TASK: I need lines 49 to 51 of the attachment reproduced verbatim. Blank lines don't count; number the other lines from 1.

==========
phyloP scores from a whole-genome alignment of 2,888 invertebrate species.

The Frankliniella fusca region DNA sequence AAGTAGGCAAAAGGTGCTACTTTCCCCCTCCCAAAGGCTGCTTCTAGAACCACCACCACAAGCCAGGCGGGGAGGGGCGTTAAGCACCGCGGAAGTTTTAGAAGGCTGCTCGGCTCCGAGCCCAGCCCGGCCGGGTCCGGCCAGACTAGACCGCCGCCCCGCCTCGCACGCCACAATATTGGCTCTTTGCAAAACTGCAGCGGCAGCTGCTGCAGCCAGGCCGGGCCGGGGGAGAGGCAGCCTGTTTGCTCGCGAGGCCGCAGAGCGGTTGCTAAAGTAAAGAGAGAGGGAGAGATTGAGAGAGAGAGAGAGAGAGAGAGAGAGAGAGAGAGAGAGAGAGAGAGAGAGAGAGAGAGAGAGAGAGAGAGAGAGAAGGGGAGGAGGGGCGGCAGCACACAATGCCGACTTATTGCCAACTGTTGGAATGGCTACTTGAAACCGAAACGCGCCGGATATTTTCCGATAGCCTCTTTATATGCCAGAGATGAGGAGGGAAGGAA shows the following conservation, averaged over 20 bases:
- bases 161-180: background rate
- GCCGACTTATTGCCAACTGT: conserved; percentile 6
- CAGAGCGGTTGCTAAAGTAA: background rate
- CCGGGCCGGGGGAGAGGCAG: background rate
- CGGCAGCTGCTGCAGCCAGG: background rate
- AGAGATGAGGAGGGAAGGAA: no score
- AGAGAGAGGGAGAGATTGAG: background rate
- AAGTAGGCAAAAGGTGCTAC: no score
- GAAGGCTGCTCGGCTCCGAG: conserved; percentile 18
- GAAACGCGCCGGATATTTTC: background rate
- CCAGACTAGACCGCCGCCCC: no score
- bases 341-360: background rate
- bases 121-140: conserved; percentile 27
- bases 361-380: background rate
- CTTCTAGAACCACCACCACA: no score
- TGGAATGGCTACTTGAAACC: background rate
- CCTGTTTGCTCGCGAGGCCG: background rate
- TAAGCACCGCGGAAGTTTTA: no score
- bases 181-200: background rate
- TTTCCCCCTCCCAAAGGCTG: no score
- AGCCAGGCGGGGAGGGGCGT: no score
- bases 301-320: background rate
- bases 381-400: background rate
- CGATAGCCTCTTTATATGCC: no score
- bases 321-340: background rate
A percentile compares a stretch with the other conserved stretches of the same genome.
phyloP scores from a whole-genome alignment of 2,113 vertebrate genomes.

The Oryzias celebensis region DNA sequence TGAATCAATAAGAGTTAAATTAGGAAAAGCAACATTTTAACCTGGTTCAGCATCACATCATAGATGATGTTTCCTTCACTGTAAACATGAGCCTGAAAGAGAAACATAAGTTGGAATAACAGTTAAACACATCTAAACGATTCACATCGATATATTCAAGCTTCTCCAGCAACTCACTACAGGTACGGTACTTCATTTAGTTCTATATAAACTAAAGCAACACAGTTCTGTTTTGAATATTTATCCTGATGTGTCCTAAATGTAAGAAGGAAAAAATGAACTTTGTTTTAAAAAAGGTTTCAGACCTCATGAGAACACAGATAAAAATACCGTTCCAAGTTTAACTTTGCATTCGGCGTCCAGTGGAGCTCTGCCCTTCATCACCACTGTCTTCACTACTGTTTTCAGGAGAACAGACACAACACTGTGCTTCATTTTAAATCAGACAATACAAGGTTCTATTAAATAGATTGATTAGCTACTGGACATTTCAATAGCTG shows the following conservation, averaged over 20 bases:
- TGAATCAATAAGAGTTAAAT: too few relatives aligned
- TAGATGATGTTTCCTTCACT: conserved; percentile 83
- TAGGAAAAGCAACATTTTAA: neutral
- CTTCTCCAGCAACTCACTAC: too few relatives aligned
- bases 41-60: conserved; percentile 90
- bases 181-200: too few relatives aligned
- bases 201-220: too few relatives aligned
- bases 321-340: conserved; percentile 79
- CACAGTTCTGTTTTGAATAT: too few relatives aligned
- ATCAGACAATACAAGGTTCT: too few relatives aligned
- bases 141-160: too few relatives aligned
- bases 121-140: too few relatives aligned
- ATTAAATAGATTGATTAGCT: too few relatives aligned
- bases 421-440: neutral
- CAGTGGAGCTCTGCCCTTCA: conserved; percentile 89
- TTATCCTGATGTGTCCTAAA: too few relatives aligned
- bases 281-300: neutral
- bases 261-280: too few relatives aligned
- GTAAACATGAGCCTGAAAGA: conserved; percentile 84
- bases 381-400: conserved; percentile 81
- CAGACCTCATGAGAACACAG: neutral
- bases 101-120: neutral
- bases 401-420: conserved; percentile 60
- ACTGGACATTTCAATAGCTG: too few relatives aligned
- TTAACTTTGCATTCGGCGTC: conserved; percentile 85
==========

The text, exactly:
- GTAAACATGAGCCTGAAAGA: conserved; percentile 84
- bases 381-400: conserved; percentile 81
- CAGACCTCATGAGAACACAG: neutral